TUNIS (Reuters) - Tunisian authorities dismantled a cell linked to the Islamic State militant group that was planning attacks against sites in the coastal town of Sousse, the interior ministry said on Wednesday.
Tunisian security forces are on high alert after attacks in Tunis and Sousse last year, and an attempt by militants to take control of a town near the Libyan border in March.
On Tuesday the government extended a nationwide state of emergency that gives authorities additional powers for two more months.
The interior ministry statement said the cell had been dismantled on Tuesday in the Kalaa Kbira area, and that it “planned to carry out terrorist acts in Sousse against key sites in the city”.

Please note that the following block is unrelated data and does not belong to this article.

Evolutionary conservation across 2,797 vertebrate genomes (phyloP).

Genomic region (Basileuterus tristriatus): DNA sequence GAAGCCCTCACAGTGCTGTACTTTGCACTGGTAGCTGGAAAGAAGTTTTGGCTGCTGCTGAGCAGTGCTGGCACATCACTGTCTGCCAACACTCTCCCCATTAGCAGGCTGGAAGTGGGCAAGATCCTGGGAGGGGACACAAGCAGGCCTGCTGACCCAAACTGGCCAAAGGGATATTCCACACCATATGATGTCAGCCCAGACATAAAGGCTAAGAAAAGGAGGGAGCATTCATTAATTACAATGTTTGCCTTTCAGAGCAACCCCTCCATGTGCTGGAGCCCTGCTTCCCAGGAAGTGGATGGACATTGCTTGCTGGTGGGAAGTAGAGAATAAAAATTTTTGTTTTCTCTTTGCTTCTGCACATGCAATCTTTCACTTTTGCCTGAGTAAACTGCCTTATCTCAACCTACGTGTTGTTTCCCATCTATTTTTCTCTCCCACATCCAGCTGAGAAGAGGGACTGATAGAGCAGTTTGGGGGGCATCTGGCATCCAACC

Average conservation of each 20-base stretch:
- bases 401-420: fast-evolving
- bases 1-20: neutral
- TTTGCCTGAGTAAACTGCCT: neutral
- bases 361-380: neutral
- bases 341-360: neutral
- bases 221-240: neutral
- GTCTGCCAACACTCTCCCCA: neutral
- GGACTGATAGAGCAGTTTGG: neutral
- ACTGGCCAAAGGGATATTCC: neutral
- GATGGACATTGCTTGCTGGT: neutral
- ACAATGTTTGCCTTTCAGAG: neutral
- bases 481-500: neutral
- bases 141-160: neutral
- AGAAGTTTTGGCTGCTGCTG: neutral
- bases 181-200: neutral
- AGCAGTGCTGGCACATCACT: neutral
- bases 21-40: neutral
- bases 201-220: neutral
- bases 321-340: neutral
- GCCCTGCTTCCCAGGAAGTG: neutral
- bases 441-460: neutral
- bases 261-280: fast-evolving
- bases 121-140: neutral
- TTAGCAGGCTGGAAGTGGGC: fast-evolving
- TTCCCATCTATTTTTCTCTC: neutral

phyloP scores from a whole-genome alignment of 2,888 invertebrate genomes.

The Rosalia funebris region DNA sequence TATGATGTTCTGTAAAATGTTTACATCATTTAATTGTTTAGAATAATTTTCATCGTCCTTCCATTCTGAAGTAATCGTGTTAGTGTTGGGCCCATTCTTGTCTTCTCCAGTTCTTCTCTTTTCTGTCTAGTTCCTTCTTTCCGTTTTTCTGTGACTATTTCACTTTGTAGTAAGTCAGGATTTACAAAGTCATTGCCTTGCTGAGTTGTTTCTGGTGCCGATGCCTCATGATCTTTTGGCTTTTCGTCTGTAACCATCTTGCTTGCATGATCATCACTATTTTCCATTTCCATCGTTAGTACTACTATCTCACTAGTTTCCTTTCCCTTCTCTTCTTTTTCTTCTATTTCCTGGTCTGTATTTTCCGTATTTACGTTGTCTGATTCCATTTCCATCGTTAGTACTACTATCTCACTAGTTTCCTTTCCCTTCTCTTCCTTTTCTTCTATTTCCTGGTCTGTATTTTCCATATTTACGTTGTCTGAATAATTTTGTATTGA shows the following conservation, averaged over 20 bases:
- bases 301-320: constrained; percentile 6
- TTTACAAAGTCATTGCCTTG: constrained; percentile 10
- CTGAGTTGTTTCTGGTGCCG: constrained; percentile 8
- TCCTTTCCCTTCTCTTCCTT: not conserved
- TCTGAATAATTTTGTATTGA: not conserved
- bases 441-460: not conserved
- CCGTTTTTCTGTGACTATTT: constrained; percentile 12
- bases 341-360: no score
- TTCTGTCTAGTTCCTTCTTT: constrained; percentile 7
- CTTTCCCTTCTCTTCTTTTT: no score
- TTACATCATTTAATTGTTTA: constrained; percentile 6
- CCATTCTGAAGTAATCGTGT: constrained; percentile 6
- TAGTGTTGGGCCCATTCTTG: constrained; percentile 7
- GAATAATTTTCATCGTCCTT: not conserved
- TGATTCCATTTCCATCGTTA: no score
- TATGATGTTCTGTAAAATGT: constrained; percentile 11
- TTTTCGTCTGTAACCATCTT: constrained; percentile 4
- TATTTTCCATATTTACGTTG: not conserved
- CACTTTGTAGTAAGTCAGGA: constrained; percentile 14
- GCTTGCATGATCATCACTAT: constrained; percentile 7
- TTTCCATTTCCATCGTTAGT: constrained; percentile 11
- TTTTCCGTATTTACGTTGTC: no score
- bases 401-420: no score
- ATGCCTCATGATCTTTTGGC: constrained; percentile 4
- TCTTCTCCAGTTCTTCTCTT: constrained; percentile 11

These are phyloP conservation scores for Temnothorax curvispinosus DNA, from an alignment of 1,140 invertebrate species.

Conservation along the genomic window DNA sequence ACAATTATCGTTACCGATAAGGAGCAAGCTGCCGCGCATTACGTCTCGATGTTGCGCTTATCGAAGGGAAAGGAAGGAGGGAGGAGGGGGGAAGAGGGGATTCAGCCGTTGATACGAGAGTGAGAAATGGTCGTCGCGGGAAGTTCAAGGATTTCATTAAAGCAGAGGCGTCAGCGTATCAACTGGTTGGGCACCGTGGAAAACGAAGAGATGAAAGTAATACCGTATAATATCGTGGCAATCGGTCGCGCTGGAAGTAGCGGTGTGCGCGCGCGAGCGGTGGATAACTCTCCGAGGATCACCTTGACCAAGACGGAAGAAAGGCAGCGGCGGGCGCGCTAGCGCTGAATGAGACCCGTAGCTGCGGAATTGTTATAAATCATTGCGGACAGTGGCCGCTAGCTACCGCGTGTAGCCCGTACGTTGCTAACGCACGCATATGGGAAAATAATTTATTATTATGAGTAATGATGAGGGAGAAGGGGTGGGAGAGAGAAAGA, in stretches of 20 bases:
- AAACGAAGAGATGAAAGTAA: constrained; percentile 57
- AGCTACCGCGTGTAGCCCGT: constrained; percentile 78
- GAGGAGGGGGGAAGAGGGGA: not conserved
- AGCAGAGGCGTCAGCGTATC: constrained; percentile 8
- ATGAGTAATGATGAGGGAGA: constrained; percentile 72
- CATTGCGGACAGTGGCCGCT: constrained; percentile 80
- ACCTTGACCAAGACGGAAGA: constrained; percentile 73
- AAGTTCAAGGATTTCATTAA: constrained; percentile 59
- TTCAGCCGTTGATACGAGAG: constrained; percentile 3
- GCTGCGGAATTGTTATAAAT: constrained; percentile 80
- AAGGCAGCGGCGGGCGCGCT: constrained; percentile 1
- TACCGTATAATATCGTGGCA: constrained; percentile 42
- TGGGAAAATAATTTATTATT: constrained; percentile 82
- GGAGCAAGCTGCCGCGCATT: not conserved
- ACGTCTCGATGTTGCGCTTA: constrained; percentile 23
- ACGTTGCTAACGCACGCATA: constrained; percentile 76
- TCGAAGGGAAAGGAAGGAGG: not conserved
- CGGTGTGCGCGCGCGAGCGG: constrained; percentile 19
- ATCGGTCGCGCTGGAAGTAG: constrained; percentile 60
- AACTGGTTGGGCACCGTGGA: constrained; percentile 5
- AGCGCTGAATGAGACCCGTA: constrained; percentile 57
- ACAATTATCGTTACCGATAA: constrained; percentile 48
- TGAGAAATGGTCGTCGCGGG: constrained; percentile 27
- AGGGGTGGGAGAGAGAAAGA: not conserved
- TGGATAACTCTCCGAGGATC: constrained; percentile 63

It said a number of the cell’s members had received combat training and watched videos on how to make explosives. It did not say how many people had been arrested or give further details.
Tunisia has faced a growing challenge from Islamist militants since its 2011 revolution and transition to democracy. Officials estimate that several thousand Tunisians left to fight with Islamic State and other groups in Iraq, Syria and Libya.
In the attack in Sousse last June, a gunman trained in Libya killed 38 foreigners, mostly Britons, at a beach hotel.
Reporting by Tarek Amara, Editing by Aidan Lewis and Angus MacSwan